On fall Sundays, Daniel Eisenstadt makes the drive from Center City to the Mandell Education Campus on Old York Road with his wife and two daughters.
They go to participate in the Kehillah of Old York Road’s Sunday Soccer League, where his 10-year-old and 7-year-old daughters play and where he and his wife serve as volunteer coaches.
“Our two younger girls were both interested in playing soccer, but all the leagues that we knew of, whether in Center City or on the Main Line, were heavy Saturday leagues,” said Eisenstadt, a member of Temple Beth Zion-Beth Israel who described his family as traditional. “Although we’re not fully shomer Shabbat, our preference is to try hard not to make commitments that prevent us from always going to shul or always observing Shabbat in the way we want to.”
The league, which is celebrating its 20th year, is comprised of five co-ed divisions broken down by grade. There is also a special needs team for older kids. For the upcoming season, which begins Sept. 9 and ends Nov. 18, the league expects more than 200 players.
This fall, if enough people sign up, there also will be a new special needs team for younger kids and a soccer skills training clinic for middle school girls.
“Our league is incredible,” said Kim Decker, the league coordinator. “We’re not a travel soccer league. That’s what we’re not. We’re a community league. And when I say community, [I mean it in] the best possible way, in a special, incredible way. We don’t turn anyone away for lack of funds or, clearly, people’s abilities or disabilities. We welcome every kind of person. It’s where I made my closest friends.”
Decker encourages people interested in the league to register before July 31, to get a sweatshirt, in addition to the jersey the players or the T-shirt the coaches will get. Registration can be completed at kehillahsoccer.org, by emailing [email protected] or by calling 267-630-5772.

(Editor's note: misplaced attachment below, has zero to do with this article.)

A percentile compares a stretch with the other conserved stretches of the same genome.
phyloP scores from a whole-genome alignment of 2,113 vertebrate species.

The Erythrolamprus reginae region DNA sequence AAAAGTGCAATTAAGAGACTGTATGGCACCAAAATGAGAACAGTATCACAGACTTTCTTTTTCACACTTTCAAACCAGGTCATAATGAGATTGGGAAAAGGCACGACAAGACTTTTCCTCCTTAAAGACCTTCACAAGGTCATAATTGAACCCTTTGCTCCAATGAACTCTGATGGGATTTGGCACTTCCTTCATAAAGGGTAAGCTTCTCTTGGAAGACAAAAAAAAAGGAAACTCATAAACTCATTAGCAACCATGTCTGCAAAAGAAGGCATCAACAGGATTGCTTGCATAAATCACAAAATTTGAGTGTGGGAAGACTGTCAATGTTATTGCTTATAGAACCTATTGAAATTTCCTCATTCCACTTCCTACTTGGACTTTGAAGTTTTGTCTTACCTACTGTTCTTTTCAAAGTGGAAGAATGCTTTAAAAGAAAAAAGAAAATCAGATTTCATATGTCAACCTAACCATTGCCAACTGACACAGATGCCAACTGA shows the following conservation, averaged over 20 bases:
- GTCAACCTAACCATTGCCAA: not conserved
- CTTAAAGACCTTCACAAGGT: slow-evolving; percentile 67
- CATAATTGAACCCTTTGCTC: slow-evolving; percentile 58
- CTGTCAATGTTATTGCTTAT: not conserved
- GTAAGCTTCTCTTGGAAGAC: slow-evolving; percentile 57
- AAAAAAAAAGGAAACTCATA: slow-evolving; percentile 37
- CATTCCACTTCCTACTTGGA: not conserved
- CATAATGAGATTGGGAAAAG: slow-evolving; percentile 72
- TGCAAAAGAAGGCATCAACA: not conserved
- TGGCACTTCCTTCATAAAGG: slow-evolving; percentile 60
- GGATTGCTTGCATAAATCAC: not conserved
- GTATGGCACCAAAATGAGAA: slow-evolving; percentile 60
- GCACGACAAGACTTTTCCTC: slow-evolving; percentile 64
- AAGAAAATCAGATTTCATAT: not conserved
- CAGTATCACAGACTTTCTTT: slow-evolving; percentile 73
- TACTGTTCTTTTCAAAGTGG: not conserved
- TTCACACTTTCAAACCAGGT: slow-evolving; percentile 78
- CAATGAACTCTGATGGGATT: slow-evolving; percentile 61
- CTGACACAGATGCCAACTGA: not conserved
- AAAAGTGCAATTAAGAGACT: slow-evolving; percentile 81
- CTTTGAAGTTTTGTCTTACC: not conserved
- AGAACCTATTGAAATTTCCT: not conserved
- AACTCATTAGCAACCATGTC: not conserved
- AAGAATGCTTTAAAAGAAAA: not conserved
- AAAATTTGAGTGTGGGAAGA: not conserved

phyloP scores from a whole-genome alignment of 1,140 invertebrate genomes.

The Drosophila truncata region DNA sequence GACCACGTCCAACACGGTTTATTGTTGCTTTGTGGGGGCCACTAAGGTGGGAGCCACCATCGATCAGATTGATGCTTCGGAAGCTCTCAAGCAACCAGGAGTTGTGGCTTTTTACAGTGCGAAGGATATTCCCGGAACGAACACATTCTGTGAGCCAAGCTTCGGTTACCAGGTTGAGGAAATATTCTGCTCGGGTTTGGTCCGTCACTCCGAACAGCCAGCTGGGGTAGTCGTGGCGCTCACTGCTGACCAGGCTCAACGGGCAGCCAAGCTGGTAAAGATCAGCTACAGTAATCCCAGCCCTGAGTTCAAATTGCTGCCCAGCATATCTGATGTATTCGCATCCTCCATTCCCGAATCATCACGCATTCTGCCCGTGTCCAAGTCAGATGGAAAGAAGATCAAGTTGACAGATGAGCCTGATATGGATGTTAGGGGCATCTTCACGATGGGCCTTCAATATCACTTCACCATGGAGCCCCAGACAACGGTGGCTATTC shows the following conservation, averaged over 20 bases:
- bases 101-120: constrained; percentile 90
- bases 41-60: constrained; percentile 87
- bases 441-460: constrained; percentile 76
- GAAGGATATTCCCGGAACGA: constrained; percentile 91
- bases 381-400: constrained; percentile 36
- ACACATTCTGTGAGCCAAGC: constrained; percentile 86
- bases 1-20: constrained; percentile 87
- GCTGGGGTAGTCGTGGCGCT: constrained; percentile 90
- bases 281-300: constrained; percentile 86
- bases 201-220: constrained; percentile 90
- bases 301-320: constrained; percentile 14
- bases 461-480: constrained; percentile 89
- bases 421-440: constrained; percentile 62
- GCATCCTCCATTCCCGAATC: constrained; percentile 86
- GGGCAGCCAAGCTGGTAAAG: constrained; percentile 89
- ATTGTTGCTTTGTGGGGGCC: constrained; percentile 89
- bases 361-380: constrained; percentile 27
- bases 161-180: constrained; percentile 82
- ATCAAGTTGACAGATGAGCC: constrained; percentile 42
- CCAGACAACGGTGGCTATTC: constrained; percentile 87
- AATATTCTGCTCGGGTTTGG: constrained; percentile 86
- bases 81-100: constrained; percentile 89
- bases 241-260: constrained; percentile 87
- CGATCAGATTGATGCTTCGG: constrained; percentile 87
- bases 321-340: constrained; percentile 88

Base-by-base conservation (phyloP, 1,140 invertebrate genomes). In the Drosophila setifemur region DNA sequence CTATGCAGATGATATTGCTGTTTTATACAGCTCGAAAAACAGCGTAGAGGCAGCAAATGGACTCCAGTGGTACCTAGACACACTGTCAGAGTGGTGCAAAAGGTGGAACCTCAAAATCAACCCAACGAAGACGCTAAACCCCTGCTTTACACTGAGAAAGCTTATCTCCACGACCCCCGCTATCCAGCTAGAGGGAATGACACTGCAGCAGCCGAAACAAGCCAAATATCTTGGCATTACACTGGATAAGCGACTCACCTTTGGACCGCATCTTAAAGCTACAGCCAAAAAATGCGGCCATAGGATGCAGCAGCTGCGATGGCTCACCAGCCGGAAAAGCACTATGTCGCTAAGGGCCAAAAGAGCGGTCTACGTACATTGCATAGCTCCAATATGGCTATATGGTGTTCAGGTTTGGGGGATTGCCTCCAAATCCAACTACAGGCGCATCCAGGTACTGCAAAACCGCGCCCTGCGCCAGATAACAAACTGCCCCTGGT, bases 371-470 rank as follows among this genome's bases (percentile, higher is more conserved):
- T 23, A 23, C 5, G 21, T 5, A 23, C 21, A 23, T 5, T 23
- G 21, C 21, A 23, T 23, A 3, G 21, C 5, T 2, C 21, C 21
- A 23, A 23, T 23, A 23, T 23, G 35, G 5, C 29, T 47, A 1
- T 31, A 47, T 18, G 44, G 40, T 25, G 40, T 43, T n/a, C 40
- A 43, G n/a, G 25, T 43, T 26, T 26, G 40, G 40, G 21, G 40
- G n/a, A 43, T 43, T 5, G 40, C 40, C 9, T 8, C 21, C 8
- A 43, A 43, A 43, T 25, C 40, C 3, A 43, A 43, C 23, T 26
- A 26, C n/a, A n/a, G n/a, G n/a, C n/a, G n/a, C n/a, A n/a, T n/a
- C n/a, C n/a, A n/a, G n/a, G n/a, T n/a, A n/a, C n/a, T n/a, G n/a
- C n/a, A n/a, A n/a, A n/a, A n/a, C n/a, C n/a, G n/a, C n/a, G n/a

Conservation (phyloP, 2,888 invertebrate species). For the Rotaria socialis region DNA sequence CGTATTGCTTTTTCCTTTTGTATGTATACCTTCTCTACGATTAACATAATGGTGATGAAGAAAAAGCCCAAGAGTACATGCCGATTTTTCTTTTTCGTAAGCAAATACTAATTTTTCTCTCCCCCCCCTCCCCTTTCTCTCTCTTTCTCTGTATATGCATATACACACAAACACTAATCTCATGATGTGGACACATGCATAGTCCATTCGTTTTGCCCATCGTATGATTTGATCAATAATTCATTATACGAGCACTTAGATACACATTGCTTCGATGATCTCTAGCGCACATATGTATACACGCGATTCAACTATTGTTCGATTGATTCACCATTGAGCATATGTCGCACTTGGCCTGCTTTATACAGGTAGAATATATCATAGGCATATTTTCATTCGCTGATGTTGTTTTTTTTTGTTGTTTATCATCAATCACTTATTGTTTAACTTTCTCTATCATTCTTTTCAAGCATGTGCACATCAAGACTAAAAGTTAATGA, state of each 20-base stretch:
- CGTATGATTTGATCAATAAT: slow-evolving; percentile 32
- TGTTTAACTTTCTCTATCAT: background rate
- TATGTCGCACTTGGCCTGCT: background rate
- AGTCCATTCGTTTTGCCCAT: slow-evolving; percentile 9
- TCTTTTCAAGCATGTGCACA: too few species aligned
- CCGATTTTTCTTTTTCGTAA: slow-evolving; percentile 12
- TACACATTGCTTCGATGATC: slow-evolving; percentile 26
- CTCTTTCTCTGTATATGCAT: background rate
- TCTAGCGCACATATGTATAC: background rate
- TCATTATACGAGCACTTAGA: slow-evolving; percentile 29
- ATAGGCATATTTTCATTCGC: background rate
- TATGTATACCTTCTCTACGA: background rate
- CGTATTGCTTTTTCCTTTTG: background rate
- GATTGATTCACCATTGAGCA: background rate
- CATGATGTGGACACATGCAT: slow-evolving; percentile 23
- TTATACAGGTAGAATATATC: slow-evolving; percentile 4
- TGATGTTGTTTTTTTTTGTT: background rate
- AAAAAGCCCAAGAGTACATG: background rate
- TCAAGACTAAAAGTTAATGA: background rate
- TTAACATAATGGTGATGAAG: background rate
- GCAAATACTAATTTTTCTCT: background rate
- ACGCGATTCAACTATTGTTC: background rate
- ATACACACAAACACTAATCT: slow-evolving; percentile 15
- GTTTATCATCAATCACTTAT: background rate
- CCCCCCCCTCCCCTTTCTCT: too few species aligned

Decker said the league brings people from across the Philadelphia area and across the spectrum of Jewish observance, as well as some non-Jews.
Some members of the kehillah started the Sunday Soccer League in the late ’90s, with the goal of providing an opportunity for children to play soccer on Sundays. Over the years, the league has grown, with an uptick of about 25 percent this past year, Decker said. Considering the fact that many Jewish communities are shrinking, Decker said this growth makes the league special.
The league also puts on special events, for which it sometimes partners with other Jewish organizations in the community, such as an edible sukkah-making event with jkidphilly in the upcoming season.
“Kids learn the basics of the game of soccer, but they also learn sportspersonship and friendship,” Decker said. “They’re just having fun. That’s what it’s really about. … It’s really about building community.”
Gabrielle Kaplan-Mayer, the whole community inclusion director at Jewish Learning Venture, used to have a son and daughter in the league.
Her son played on the special needs team. As he is on the autism spectrum and has an intellectual disability, he needed someone with him on the field to help him navigate. The kids on the special needs team have a range of needs and not everyone requires as much support as her son.
When they first got involved, Kaplan-Mayer said, her younger daughter wanted to play and, because of the special needs team, her son was able to join her daughter in the league.
“It was really nice to see him in a place where it was comfortable for him to try the experience,” Kaplan-Mayer said. “[It was] just a totally supportive environment. He really enjoyed going and seeing the kids.”
Because the Eisenstadts were already spending Sundays at Mandell Education Campus, they decided to get involved as volunteer coaches.
It’s a communal league, Eisenstadt said, but the soccer is competitive. The coaches, including the parent volunteers, take their jobs seriously. The league provides uniforms, and the kids get cleats for the league, which steps up everybody’s game.
“We didn’t do it choosing what would be the most competitive soccer league,” he said. “We did it because it was a Jewish soccer league, but we’ve been really pleased with the level of both instruction [and] coaching, on both soccer and menschlichkeit.
“When you’re part of a league, it’s one thing to get good instruction to your kids about the sport, but it’s almost as important, if not more important, that they understand sportsmanship and they understand what it means to be part of a team and what that commitment means.”
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